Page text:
Tinubu now has his cabinet in place
But can he make the economy better than he met it?
On his 85th day in office, President Bola Ahmed Tinubu administered the oaths of office on his ministers. Many viewed the inauguration of his cabinet as a belated exercise. The public expectations on the formation of the cabinet were driven by three factors. One, it took his predecessor nearly six months to form his cabinet after he assumed office on 29 May 2015. Tinubu was expected to act with more alacrity in forming his own cabinet, in contradistinction to the unbusinesslike disposition of President Muhammadu Buhari.
Two, soon after he was declared the winner of the February 2023 presidential election in controversial circumstances, Tinubu declared that he would form a “government of national competence”. This was at once a counter-proposition by him to the formation of a “government of national unity” as the election and its outcome seemed to have further polarised the polity, and a continuation of the flimflam that he is adept at working with technocrats since his governorship of Lagos State between 1999-2007.
Three, right from his inauguration day, President Tinubu had appeared to be acting hastily without the benefit of ministerial advice and with neither a plan nor structure in place for the smooth implementation of the key reforms he had introduced. In his inaugural speech, he declared a summary end to the provision of subsidies on petrol, which had made the product affordable and kept the prices of consumer goods lower than they otherwise would have been. This was followed up by a declarative policy that aimed to unify the divergent foreign exchange rates in the market. As the price of a litre of petrol increased by 213 percent and the naira depreciated by over 70 percent in the official market, the need for improvement in policymaking with the help of a cabinet became quite apparent.
By the end of August, the cabinet had been fully constituted, barring any other nominations or clearance by the Senate for nominees who it didn’t initially confirm. The first sense of disappointment emerged when Tinubu did not assign portfolios to his cabinet nominees for confirmation when he sent the list to the Senate President. This removed a critical yardstick for assessing the technical competence of the nominees for the portfolios that would be later assigned to them. In this regard, Tinubu continued with a legacy of his predecessor that left no salutary impact on the economy.
Some commentators believe that being a ministerial nominee implies the possession of enough administrative competence, which they perceive as the overarching requirement for leading the implementation of government policies and programmes at the ministries and in supervising the parastatals under them. The policymaking functions of ministers are largely overlooked. But it is a half-hearted argument, as the importance of subject-matter, technical expertise was later upheld in the designation of some ministers – including that of finance, health, and the digital economy.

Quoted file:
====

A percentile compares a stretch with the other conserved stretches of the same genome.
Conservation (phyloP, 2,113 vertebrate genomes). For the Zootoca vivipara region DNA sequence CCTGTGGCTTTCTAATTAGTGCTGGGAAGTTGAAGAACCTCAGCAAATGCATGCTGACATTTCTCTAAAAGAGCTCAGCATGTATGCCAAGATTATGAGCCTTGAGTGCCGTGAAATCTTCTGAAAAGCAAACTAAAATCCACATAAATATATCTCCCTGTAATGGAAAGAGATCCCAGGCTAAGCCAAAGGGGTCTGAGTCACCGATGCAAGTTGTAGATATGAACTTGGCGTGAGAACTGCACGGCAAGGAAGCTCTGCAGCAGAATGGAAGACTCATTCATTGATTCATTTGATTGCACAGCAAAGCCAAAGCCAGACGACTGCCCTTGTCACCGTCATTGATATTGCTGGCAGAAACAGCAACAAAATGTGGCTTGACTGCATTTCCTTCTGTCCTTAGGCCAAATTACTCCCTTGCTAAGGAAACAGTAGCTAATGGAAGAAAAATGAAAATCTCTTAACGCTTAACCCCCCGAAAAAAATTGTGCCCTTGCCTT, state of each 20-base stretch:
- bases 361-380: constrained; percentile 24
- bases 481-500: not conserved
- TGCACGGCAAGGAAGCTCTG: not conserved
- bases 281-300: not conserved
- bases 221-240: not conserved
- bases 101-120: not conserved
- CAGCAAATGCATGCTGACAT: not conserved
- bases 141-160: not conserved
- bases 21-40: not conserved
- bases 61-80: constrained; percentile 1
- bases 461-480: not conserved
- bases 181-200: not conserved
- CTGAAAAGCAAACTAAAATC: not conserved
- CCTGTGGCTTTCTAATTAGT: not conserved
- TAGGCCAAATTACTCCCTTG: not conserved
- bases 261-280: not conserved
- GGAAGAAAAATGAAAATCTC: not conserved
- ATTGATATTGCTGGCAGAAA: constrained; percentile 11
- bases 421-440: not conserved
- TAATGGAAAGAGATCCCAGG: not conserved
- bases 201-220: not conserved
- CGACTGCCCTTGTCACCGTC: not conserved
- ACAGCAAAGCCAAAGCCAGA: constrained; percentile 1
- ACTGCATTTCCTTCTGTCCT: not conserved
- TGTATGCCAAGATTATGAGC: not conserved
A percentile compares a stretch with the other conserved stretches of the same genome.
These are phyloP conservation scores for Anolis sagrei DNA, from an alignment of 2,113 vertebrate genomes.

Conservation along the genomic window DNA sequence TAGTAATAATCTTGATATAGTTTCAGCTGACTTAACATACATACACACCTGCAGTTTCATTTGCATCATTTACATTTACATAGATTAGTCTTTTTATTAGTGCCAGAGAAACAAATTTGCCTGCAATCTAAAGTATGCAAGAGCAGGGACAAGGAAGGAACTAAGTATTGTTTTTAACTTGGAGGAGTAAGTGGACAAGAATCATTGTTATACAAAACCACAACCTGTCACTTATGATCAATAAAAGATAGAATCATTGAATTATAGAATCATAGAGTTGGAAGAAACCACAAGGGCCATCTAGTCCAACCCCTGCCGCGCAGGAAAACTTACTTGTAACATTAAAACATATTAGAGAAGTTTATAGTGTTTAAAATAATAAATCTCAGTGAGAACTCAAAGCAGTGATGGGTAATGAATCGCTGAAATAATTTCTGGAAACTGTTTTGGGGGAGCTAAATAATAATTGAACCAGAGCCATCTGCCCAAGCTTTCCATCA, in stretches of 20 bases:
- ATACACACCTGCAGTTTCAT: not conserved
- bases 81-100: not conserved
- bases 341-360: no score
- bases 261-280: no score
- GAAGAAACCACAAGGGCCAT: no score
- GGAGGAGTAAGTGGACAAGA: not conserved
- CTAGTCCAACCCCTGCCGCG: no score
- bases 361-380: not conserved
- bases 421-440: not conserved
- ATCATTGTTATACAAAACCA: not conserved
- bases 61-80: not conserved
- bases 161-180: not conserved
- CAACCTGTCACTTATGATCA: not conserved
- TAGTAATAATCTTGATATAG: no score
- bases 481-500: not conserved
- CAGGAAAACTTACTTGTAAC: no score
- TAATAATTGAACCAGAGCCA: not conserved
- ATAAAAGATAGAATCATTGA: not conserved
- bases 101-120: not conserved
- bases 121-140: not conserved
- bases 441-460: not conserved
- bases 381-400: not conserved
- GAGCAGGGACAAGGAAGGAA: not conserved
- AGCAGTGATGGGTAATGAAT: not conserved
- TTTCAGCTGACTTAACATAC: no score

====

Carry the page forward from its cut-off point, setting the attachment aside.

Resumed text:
Overall, the list of Tinubu’s ministers failed to broadly inspire. The enthusiasm in the nominations of a handful of respected technocrats, and nominees that are both young and perceived to be competent, was dampened by the overload of former state governors, other uninspiring career politicians, poor gender representation (women constitute less than 20 percent of the cabinet), bloating of the cabinet (47 members), under-representation of the South East (with 5 ministers), and a perceived geographical bias in the allocation of “important” or “juicy” portfolios.
Obviously, it is a partisan cabinet at a time the country needs ministers that, together, would reflect the need for national cohesion and capacity to inspire socioeconomic renaissance. At its inauguration, the cabinet failed to raise the mood of the nation, having as members some polarising figures.
But it could have been worse. Tinubu saved his administration from heightened civic antagonism by excluding potential ministerial nominees, including the former Kaduna State governor, Mallam Nasir El Rufai, and Bayo Onanuga. The presence of a rambunctious personality like the former Rivers State governor, Nyesom Wike, should be enough worry for the administration. In this regard, the Senate should be credited for using security report to deny confirmation to some of the ministerial nominees. It showed that the Senate can do the right thing – on some occasions and with some motivations.
Going by their professional profiles, two ministers stand out in the cabinet. As if to confirm the notion of their being first among equals, their portfolios include “coordinating” roles. They are Wale Edun, who is the Minister of Finance and Coordinating Minister of the Economy; and Prof. Muhammad Ali Pate, Coordinating Minister of Health and Social Welfare. Edun is an economist and a leading light in Nigeria’s investment banking; his highly successful career had spanned over three decades. Pate is one of the world’s foremost experts in public health and has led the global health practice of the World Bank after his work as Chief Executive, National Primary Health Care Development Agency, laid the foundation for the eventual elimination of the polio epidemic in Nigeria.
Of the duo, however, Edun faces more daunting challenges on his way to probable success as minister. He cannot manage the national treasury better than the President would want him to. Neither can he help increase the revenue profile of the government more than the prices of oil in the international market, domestic production volumes, and overall productivity of the economy would permit. While he is expected to bring his considerable expertise to bear on the management of government debt, including raising new debts in the international capital market, the country faces both political and macroeconomic headwinds as well as already-high debt level.